For Immediate Release
China: Activist Feng Zhenghu Victim of Enforced Disappearance
LONDON - The Chinese government should
immediately reveal the whereabouts of the prominent human rights
defender Feng Zhenghu, who was detained by security forces in Beijing
on 15 February. Since then, authorities have not identified where he is
being held or on what charges.
"Feng is a victim of enforced disappearance and as such is
particularly vulnerable to torture and ill-treatment," said Roseann
Rife, Amnesty International's Asia-Pacific Deputy Director. "The
Chinese authorities should immediately allow him to meet his family and
lawyers; he should either be released immediately or charged with a
Feng Zhenghu was detained in Beijing by seven Shanghai police as he
was accompanying a victim of forced eviction to a meeting with a
lawyer. The police forced him into a car outside the Guobin Hotel near
Buwai Dajie. Feng Zhenghu was taken back to Shanghai on 16 February. He
was able to call his brother on the telephone on the way to Shanghai
but has not been heard from since.
Feng Zhenghu's family went to a police station near their home in
Shanghai on 20 February and asked for information about his his
whereabouts but were given no answer. On 12 March, nearly one month
after Feng Zhengfu was taken away, Shanghai internal security police
(guobao) requested his wife's cooperation to prevent him from meeting
or helping petitioners in the future. The internal security police
officers accepted his family's request to send some clothes to him.
However, in violation of China's Criminal Procedure Law, they refused
to inform the family of Feng Zhenghu's whereabouts and what charges he
"It is a disgrace that Chinese law enforcement agencies disobey the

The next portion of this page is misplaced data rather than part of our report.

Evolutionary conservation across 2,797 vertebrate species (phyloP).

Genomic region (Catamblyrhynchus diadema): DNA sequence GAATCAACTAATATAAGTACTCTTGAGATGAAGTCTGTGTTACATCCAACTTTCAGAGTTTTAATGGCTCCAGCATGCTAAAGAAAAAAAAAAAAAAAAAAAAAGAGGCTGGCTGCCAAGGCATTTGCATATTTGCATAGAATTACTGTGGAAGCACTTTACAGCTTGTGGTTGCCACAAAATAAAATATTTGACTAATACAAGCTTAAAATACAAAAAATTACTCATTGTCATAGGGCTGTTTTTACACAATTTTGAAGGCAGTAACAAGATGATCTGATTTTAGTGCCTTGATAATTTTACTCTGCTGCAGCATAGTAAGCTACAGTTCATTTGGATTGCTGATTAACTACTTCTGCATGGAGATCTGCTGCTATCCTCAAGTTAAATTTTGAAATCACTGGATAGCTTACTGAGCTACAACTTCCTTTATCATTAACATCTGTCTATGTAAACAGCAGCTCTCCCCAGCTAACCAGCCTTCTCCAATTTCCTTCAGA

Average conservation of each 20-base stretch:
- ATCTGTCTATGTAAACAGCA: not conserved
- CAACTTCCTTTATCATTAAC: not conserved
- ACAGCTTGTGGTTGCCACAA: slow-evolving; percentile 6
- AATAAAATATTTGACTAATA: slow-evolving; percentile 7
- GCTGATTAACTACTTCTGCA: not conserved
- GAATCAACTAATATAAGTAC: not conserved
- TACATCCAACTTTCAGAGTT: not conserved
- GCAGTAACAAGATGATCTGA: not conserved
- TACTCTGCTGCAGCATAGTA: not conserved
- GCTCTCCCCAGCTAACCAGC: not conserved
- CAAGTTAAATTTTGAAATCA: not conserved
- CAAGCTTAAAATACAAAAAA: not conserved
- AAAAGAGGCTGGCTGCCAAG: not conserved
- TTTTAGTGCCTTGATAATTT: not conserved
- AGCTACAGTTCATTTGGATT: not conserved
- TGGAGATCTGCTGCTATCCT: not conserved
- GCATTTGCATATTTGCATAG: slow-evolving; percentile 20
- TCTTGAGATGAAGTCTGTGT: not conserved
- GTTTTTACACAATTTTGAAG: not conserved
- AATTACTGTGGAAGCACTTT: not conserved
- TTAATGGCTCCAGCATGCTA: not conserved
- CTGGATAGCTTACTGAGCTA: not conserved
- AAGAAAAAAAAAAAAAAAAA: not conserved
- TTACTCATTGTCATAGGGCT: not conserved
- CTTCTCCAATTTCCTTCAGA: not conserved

law in such a blatant manner", said Roseann Rife. "According to Chinese
legal procedure Feng Zhenghu should have access to a lawyer and his
family should know where and why he is detained."
Feng Zhenghu's abduction follows the detention of human rights
lawyer Gao Zhisheng, who has not been heard from since 4 February, when
he was taken away from his Shaanxi home by more than 10 security
agents. His family fled China earlier this year because of the
continued harassment and intense surveillance the entire family was
"Given the horrible torture that Gao Zhisheng experienced during his
detention in 2007, he may be in grave danger now," said Roseann Rife.
"The Chinese authorities should reveal the whereabouts of Gao Zhisheng
and Feng Zhenghu and ensure they are not being subjected to any forms
of torture or ill-treatment at the hands of state agencies or non-state
Feng Zhenghu, 54, was the director of the China Enterprise Research
Centre which published articles in 1989 as the army started to enter
Beijing predicting a possible crackdown on the pro-democratic movement.
After that, Feng Zhenghu was questioned and ordered to leave the
In 2001, he was convicted of "illegal business activity" and
sentenced to three years' imprisonment. Since his release in 2004, he
has been writing economic critiques, focusing on the malpractice of the
local government and forced evictions. Many Shanghai petitioners who
suffered consequences of the economic development approached Feng
Zhenghu and asked for his help to seek justice. He documented their
cases and helped them find lawyers to lodge lawsuits.
Gao Zhisheng was convicted of "inciting subversion, after a closed
trial, and sentenced to a three-year prison sentence, suspended for
five years as well as a one year subsequent deprivation of political
rights in December 2006. He has been kept under constant surveillance
since he was sentenced, in a manner that goes far beyond what is
allowed in Chinese Criminal Law for those serving suspended sentences
and has been forcibly removed from his home at least twice during this
period and placed under detention where he has experienced
ill-treatment and torture.
Amnesty International is a worldwide movement of people who campaign for internationally recognized human rights for all. Our supporters are outraged by human rights abuses but inspired by hope for a better world - so we work to improve human rights through campaigning and international solidarity. We have more than 2.2 million members and subscribers in more than 150 countries and regions and we coordinate this support to act for justice on a wide range of issues.